After a disastrous ‘portaloo’ hire outside the west end of the church for a concert brought relations with the neighbourhood to breaking-point, the church was keen to see through a long-needed project for providing high quality accessible facilities in an up-to-date energy-efficient structure.
Whilst a 1970s re-ordering in the undercroft of this 1889-1901 church by James Brooks brought WCs, a kitchen and meeting room, current accessibility standards, a growing schedule of concerts, events and recordings precipitated the need for new work at ground level to provide a small kitchen and permanent WCs to end their reliance on hire facilities.
After a long project history, the proposed scheme for a single story annex had to be simplified after tenders came in over the budget. The resultant scheme provides a compact building — South Court — which belies the complexity required to fit the essential amenities into an intricately-shaped site.
What was formerly an overgrown wasteland has been transformed into a courtyard garden — bound by a new bespoke screen which references details from the historic ironmongery on the west doors — providing a transition between the revitalised churchyard and South Court. Now, the broken slabs outside the west door that had been used for parking once have been transformed into a spacious landscaped churchyard — linking the restored war memorial with a gentle incline to the courtyard and South Court, and includes views into the church through newly installed glass doors.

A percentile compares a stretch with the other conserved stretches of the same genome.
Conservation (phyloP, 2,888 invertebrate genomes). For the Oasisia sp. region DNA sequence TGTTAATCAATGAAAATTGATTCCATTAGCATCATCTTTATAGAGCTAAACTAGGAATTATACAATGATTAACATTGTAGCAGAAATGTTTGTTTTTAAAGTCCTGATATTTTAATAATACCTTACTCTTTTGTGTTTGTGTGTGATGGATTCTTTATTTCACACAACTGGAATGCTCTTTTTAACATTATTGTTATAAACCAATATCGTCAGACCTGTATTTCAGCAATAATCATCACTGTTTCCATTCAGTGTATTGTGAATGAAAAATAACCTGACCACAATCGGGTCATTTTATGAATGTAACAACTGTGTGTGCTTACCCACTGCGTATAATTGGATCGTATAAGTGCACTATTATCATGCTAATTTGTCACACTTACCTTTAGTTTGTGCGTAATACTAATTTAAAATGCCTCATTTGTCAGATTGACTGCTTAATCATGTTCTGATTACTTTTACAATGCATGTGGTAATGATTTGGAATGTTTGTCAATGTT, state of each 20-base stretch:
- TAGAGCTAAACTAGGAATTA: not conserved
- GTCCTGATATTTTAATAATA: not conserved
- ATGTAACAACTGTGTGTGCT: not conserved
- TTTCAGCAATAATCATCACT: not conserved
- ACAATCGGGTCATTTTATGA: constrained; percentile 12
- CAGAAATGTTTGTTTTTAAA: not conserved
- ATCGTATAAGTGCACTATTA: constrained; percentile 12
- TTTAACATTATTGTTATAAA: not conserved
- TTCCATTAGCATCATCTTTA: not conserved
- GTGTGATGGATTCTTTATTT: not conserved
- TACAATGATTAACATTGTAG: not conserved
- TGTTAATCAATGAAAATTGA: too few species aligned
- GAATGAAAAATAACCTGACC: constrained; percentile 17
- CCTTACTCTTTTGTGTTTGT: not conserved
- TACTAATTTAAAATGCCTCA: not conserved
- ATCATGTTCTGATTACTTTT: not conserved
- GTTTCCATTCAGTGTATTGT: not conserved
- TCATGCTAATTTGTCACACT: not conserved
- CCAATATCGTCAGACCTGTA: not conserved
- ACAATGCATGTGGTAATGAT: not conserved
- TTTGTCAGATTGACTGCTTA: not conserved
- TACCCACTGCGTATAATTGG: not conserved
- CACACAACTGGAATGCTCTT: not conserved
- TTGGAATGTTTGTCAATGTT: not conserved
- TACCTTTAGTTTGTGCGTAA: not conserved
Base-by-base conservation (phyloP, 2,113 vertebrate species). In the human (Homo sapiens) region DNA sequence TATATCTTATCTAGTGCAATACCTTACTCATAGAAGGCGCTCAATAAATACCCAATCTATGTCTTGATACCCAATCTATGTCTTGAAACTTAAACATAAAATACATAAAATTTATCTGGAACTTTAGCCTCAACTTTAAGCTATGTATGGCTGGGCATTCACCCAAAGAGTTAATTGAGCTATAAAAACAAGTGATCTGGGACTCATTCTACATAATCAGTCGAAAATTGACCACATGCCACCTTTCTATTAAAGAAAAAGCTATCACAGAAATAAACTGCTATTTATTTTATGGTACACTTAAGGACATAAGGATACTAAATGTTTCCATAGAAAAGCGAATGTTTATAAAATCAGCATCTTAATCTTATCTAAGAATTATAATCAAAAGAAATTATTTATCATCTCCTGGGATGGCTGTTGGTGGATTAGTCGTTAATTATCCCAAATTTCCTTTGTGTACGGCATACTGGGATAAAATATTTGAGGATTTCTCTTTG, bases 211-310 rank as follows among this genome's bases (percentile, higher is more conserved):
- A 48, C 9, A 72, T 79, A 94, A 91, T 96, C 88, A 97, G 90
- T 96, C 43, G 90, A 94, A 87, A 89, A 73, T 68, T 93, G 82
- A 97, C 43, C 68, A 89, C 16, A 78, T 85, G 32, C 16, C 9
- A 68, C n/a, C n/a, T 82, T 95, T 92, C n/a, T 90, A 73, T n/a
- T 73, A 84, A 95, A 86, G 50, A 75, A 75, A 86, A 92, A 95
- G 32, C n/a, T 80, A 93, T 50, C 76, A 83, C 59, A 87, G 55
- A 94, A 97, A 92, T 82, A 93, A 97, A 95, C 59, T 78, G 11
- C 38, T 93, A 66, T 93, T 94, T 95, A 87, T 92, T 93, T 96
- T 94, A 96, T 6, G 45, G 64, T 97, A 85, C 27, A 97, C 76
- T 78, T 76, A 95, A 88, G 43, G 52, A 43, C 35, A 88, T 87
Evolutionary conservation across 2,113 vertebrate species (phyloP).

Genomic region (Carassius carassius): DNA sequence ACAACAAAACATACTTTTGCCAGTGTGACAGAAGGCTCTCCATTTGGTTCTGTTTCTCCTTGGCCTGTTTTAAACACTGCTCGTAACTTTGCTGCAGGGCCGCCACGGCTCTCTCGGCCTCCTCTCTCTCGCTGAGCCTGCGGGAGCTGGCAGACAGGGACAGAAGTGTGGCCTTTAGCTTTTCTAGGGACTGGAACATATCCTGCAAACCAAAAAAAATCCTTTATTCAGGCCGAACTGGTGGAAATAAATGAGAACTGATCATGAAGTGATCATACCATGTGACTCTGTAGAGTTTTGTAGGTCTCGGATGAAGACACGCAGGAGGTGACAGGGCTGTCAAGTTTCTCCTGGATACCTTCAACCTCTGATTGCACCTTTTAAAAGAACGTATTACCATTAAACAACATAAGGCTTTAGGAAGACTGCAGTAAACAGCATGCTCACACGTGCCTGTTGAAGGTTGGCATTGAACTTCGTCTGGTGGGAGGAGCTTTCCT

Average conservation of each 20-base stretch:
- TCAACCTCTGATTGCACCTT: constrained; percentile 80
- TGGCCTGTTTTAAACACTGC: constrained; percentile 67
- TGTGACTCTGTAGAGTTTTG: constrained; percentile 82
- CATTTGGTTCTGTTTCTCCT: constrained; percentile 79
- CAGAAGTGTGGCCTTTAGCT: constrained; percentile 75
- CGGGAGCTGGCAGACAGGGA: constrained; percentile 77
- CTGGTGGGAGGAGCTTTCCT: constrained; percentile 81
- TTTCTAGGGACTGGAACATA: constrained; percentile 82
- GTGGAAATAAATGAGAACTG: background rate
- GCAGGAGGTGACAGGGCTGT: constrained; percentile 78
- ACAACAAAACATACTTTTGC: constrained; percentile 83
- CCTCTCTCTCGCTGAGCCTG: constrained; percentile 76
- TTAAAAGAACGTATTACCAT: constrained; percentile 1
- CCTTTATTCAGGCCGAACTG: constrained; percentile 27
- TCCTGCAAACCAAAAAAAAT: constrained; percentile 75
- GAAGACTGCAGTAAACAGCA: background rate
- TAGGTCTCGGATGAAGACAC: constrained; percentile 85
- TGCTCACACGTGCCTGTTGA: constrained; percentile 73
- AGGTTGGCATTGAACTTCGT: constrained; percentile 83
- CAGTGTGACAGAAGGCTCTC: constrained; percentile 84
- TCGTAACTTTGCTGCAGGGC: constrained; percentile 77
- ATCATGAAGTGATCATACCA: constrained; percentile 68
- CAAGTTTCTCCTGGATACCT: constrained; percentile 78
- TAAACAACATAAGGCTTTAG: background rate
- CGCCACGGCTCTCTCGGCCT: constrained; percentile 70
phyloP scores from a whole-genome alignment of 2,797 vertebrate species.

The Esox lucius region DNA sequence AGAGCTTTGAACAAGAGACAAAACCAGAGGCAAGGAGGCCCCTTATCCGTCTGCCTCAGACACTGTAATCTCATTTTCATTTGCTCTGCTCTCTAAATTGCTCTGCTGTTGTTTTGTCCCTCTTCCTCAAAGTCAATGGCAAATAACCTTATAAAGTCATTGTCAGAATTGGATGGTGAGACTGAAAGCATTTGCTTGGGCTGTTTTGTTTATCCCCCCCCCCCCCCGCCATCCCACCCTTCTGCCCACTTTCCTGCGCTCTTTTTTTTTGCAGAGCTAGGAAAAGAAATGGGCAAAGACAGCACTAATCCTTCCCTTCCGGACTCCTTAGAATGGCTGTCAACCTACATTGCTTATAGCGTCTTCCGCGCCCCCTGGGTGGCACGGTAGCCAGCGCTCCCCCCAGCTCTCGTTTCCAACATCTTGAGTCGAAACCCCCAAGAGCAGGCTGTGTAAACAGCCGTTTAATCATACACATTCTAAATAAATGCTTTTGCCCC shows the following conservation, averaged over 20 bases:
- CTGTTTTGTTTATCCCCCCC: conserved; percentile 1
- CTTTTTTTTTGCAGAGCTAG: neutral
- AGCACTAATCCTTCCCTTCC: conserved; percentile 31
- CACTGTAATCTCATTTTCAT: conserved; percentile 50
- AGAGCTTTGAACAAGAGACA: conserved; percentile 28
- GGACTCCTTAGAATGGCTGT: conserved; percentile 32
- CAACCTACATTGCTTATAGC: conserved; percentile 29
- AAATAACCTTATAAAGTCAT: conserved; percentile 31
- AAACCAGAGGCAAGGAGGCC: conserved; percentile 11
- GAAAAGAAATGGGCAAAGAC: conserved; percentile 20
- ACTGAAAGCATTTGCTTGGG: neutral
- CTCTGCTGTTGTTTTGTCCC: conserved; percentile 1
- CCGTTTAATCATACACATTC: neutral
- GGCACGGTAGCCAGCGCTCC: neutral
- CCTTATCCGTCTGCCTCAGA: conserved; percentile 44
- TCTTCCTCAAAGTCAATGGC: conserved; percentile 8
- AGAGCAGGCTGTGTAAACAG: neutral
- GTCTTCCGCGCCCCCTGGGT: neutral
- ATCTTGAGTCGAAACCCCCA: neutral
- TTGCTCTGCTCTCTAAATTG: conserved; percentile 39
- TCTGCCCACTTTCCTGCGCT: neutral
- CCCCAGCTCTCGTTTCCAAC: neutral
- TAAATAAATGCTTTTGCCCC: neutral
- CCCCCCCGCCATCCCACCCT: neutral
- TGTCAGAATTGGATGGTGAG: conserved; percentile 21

Entering from the south aisle of the church through an existing door, the parquet-floored main body of the church melds into the oiled engineered-wood parquet floor finish of the annexe which unites the two spaces. Skylights and LED strip lighting play and accentuate the juxtaposition of the crisp new finishes against the cleaned coursed Ancaster rubblestone which has been left exposed.
The challenge of detailing internal abutments within the extension to the south wall of the church (which was left exposed) were overcome by carefully scribed boards which were used to form a ‘shadow gap’. Likewise, pattress boards were required to float cupboards, mirrors, and fixtures off the coursed rubblestone walls.
The primary functions of the annexe — the WCs and kitchen — are delightfully contrasting. The former — carved out of the available space — could have felt claustrophobic, but were instead transformed into bright, cheerful spaces by a mosaic of coloured wall tiles. The latter combines a monochromatic palate of blacks and greys featuring steel cupboards, a sleek black granite worksurface, and a glass upstand with stainless steel top let into the rubblestone wall.
Whilst small and discreet, South Court not only transformed the internal facilities of the church, but also regenerated the west end of the church. Paradoxically, what could have become a very inward-looking annexe has made the church more outward-looking as a whole.